– Alliance Defending Freedom attorneys representing a Lexington printer have filed their brief
with the Kentucky Court of Appeals after the Lexington-Fayette Urban County Human Rights Commission appealed the printer’s expressive freedom victory at the trial court level. In addition, a number of groups with varying views on social issues have come together to file briefs
defending not only this printer’s freedom, but also the freedom of other artistic and expressive professionals.
The commission ruled in 2014 that Blaine Adamson of Hands On Originals must print messages that conflict with his faith on shirts that customers order from him. ADF attorneys appealed the ruling to the Fayette Circuit Court, which reversed the commission’s decision
. The commission then appealed that decision to the Court of Appeals.
“Protecting Blaine’s freedom affirms everyone’s freedom, no matter the nature of their beliefs or convictions,” said ADF Senior Counsel Jim Campbell. “The government shouldn’t be able to force citizens to create speech that conflicts with their deepest convictions, and the trial court’s decision rightly affirmed that.”
The trial court concluded that Adamson did not violate the law when he declined to print expressive shirts promoting the Lexington Pride Festival, hosted by the Gay and Lesbian Services Organization. Adamson regularly does business with and employs members of the LGBT community, so his decision was based not on any characteristic of the customer, but solely on Adamson’s constitutionally protected freedom to decline to convey a message with which he disagrees.
“That constitutional principle, at issue because Mr. Adamson declined to produce advocacy materials for the Gay and Lesbian Services Organization (GLSO), protects all individuals, regardless of their beliefs,” the ADF brief in Lexington-Fayette Urban County Human Rights Commission v. Hands On Originals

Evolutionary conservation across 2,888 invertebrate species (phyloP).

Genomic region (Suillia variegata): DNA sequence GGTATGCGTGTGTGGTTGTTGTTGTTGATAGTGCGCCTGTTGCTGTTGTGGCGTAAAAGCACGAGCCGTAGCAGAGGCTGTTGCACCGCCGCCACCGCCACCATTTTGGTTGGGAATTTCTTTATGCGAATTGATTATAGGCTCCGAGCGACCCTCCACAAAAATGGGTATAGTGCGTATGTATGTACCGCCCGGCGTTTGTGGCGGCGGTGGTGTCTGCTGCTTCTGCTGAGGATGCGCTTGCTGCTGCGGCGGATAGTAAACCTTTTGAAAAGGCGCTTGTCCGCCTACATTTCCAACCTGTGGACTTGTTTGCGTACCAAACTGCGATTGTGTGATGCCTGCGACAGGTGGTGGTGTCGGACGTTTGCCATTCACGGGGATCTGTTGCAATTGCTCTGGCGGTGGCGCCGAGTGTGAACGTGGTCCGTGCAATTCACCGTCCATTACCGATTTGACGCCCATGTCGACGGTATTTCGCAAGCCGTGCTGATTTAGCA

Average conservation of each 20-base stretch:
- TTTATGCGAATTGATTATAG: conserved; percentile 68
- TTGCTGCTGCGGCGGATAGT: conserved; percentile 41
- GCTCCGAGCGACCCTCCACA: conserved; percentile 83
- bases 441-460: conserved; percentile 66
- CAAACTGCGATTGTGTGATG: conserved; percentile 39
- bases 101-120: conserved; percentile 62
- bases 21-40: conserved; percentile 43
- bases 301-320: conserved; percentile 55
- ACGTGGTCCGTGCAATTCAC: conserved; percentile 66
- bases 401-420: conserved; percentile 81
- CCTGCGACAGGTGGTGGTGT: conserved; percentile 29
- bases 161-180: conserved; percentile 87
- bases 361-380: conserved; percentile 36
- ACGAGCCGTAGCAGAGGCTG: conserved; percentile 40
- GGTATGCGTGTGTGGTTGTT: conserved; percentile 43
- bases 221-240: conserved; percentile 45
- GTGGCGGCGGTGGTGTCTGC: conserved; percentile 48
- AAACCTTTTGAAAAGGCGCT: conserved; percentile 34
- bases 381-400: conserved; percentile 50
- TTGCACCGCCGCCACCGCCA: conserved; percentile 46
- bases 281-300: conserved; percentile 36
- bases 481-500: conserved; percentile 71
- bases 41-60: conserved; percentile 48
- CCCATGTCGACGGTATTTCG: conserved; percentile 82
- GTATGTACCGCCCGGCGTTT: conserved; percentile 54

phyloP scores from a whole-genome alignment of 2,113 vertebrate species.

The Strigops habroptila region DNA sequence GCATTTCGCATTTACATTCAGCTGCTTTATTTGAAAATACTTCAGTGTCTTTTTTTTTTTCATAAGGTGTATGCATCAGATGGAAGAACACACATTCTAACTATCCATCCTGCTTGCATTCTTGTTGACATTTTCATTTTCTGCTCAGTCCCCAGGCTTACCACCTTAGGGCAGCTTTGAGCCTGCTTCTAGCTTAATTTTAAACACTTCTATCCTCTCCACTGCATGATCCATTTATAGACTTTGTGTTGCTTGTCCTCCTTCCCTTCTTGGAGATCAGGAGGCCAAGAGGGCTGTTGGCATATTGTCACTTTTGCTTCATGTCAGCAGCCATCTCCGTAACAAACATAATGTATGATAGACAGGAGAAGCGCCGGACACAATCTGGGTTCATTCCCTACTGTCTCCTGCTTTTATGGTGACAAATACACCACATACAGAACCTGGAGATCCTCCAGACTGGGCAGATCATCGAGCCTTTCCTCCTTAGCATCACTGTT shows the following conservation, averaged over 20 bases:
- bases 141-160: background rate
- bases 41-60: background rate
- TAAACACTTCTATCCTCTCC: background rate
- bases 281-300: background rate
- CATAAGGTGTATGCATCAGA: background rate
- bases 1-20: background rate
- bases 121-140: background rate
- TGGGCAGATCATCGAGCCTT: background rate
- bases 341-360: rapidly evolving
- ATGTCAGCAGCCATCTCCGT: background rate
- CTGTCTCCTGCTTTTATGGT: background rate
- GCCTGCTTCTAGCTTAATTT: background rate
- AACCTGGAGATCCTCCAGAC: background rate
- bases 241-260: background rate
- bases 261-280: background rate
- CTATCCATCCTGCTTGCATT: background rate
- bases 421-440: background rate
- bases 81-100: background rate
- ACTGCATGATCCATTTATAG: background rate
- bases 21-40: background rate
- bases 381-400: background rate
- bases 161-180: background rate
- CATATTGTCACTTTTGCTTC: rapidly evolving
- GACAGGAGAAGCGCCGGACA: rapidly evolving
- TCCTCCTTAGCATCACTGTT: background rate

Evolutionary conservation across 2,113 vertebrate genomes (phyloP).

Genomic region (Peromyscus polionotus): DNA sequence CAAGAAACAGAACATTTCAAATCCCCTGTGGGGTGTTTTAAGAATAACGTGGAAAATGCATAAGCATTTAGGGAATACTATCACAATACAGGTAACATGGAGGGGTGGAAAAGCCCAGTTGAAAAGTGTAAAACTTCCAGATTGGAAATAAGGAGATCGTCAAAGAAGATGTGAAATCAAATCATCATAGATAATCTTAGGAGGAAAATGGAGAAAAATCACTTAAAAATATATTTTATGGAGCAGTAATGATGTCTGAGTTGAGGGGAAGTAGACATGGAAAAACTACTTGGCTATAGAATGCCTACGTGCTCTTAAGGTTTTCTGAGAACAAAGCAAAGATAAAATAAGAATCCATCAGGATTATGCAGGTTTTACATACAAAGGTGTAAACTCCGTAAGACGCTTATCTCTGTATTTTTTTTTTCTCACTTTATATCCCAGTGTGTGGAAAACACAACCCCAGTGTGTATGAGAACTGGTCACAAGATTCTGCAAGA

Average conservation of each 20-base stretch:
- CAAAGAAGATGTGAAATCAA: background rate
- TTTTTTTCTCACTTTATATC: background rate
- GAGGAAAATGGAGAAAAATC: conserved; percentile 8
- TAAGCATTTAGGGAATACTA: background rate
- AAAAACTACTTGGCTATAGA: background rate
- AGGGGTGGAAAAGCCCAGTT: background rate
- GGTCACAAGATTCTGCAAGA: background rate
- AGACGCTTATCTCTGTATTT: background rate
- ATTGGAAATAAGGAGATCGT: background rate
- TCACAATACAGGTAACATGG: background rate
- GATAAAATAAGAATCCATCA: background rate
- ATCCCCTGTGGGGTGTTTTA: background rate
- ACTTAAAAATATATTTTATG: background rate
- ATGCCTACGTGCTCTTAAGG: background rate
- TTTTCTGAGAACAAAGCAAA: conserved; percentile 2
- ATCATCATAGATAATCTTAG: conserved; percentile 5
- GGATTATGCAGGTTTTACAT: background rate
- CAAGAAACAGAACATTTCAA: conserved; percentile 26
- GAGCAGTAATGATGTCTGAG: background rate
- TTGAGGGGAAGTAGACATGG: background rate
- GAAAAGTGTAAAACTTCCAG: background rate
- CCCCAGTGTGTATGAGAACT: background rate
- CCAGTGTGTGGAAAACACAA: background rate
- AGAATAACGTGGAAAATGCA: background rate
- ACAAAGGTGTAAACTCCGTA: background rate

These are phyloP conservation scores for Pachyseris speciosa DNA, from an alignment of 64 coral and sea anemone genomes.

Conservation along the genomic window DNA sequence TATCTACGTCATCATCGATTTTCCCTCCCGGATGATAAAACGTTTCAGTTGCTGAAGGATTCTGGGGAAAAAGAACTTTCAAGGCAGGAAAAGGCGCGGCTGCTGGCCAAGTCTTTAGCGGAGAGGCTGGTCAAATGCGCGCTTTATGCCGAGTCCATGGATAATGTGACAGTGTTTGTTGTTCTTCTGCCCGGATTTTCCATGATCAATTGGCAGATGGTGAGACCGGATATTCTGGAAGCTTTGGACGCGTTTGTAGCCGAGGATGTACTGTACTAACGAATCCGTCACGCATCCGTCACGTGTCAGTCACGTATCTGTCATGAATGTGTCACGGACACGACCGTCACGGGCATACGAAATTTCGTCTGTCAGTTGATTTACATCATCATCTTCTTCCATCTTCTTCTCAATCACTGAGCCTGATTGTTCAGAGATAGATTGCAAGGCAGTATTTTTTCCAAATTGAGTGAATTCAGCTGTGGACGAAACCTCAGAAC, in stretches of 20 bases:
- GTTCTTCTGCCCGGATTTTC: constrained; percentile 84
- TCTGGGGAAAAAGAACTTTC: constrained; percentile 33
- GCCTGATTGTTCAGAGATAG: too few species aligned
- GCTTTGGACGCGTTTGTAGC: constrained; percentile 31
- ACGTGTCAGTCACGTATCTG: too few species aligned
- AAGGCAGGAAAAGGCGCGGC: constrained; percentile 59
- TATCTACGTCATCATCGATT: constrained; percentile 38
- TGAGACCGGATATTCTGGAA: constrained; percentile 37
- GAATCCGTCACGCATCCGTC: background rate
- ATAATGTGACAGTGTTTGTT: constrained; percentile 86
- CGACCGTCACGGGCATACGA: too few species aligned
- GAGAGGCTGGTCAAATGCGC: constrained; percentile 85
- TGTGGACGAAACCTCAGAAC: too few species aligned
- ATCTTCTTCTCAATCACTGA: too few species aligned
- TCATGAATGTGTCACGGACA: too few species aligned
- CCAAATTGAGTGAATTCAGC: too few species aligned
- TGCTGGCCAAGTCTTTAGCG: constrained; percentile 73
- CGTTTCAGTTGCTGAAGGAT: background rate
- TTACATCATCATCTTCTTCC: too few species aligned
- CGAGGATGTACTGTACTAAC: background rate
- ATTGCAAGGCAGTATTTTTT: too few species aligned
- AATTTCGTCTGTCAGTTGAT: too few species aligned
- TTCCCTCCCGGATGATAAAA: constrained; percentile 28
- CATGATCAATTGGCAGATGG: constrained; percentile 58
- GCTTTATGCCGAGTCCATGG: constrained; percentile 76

explains. “It is thus no surprise that ‘a lesbian owned and operated t-shirt company…,’ and groups that ‘strongly support…gay rights…,’ have publicly supported HOO. For just as surely as the First Amendment protects HOO against the GLSO’s discrimination claim, it also forecloses a religious-discrimination claim against an LGBT printer who refuses to create materials that disparage gays and lesbians. Thus, a ruling for HOO upholds the freedom of all
who are asked to produce expression that they consider objectionable.”
The court also received friend-of-the-court briefs in support of Hands On Originals from The Becket Fund for Religious Liberty
(joined by constitutional scholar Douglas Laycock
of the University of Virginia Law School), The Cato Institute
(joined by free-speech scholar Eugene Volokh
of the UCLA School of Law), the Sutherland Institute
, and the American Center for Law and Justice
Although Adamson declined to print the shirts because he did not want to convey the message that would be printed on them, he nevertheless offered to put the GLSO in touch with another printer that would produce the shirts. Unsatisfied, the GLSO filed a complaint with the commission despite eventually obtaining the shirts for free from another printer.
“The government has no good reason for overriding a person’s freedom to peacefully live out his beliefs,” added co-counsel Bryan Beauman with Sturgill, Turner, Barker & Moloney, PLLC, of Lexington. “Everyone who contacts Blaine gets the expressive materials they’re looking for, because he will either create the expression for them or refer them to someone who will. It’s intolerant to insist that Blaine’s business must produce expression that violates his beliefs.”